The PE firm’s rate of return is calculated using the internal rate of return (IRR), which is based on the length of time the investment was deployed. Extending the investment period will lower the IRR. While they can often extend their investment timeframe, they rarely do. 

Private equity firms are often under pressure to liquidate their investments before the end of the fund’s termination date.

While waiting to sell the company may result in a higher valuation, it could also lead to a lower IRR and tarnish their reputation by having to extend the fund’s life. Strategic buyers, on the other hand, are not under the same time pressures as a financial buyer.

The following reasons are less common but do occur:

  • A family member takes over the business and doesn’t do well or determines the business is not a good fit for them.
  • Some owners consider selling because the business is growing too quickly, and they don’t have the skills or experience to handle a larger company, or they may need capital to grow the business further. Such owners may consider a recapitalization.
  • A larger organization may divest a subsidiary that is unprofitable or not in line with the company’s long-term vision.

Multiple Reasons for Selling Your Business

The reasons for a business sale may not be mutually exclusive – many may contribute and connect. 

For example, an owner may need a back operation that requires a three- to six-month rest. They may also be burned out and feel they could benefit from a much longer vacation from the business. It may also be time to finally get rid of that 20% minority partner who does nothing but cause trouble.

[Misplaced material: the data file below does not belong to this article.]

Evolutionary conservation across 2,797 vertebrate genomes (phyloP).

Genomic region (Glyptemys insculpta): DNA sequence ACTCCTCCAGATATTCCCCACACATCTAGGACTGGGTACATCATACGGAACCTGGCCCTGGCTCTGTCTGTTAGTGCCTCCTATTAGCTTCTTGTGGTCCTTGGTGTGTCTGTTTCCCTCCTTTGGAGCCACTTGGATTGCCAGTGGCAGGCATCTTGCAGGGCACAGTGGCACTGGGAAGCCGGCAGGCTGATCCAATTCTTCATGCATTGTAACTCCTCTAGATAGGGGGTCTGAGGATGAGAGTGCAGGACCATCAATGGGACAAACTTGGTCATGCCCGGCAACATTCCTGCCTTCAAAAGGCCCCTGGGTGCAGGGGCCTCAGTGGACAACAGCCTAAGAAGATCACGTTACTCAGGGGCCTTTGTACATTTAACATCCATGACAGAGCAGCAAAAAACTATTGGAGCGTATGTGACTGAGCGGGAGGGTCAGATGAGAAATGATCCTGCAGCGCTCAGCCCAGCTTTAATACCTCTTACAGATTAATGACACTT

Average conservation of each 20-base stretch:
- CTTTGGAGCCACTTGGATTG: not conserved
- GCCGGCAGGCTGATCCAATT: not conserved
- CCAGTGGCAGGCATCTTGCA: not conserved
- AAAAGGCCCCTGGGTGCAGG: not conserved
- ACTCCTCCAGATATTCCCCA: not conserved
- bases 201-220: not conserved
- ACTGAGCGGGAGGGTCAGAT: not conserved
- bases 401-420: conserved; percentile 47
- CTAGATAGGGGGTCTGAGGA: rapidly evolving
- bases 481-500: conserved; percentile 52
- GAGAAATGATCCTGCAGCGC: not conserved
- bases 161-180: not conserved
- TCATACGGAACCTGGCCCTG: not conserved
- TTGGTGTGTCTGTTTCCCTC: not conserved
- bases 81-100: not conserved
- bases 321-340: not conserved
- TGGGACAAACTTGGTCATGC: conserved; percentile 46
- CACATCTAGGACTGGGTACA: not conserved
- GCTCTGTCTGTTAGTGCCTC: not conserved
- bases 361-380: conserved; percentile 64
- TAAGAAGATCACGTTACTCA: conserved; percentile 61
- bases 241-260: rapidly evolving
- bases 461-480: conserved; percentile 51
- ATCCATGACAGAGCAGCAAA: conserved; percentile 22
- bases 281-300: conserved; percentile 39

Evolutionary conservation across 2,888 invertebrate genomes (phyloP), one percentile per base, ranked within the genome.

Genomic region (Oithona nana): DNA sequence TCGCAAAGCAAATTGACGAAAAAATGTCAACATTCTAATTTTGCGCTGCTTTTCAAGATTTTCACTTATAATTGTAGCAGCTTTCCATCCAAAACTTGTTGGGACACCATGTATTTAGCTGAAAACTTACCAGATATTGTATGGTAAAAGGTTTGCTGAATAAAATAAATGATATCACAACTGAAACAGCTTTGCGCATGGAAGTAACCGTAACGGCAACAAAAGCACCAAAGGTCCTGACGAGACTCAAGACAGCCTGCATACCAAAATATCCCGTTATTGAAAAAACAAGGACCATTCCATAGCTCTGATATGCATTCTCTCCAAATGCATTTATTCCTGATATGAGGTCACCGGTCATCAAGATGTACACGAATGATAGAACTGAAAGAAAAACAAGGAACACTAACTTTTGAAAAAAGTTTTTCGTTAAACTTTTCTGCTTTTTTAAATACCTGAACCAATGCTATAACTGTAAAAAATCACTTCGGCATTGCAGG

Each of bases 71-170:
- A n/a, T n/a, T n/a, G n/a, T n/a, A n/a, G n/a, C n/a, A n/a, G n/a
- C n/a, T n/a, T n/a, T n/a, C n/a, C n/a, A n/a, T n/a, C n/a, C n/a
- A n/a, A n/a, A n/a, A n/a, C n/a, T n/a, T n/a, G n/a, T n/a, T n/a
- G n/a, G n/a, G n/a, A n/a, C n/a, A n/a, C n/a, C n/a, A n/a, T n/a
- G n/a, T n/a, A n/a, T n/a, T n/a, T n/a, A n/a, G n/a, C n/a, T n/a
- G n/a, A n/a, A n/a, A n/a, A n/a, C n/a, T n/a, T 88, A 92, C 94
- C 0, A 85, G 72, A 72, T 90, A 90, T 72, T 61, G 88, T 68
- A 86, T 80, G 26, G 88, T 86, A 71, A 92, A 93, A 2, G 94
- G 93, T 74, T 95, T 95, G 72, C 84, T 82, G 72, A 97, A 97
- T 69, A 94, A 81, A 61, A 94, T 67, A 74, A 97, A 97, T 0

Any one of these issues in isolation may not be enough, but all three in combination might prompt an owner to sell. 

Tips for Business Sellers

Plan for the Sale in Advance

Your business is likely one of your most valuable assets and an important part of your life. Seventy percent or more of your net worth may be tied to the value of your business. 

But most owners are so busy with the day-to-day minutiae that they neglect to plan in advance for the sale. With so much of their net worth tied to the business, this puts them at a serious disadvantage.

It’s critical to be proactive about this process. Decide exactly why you want to sell and what your objectives are, rehearse this narrative with your family and advisors, and plan your exit as soon as possible to avoid becoming a seller before you’re ready.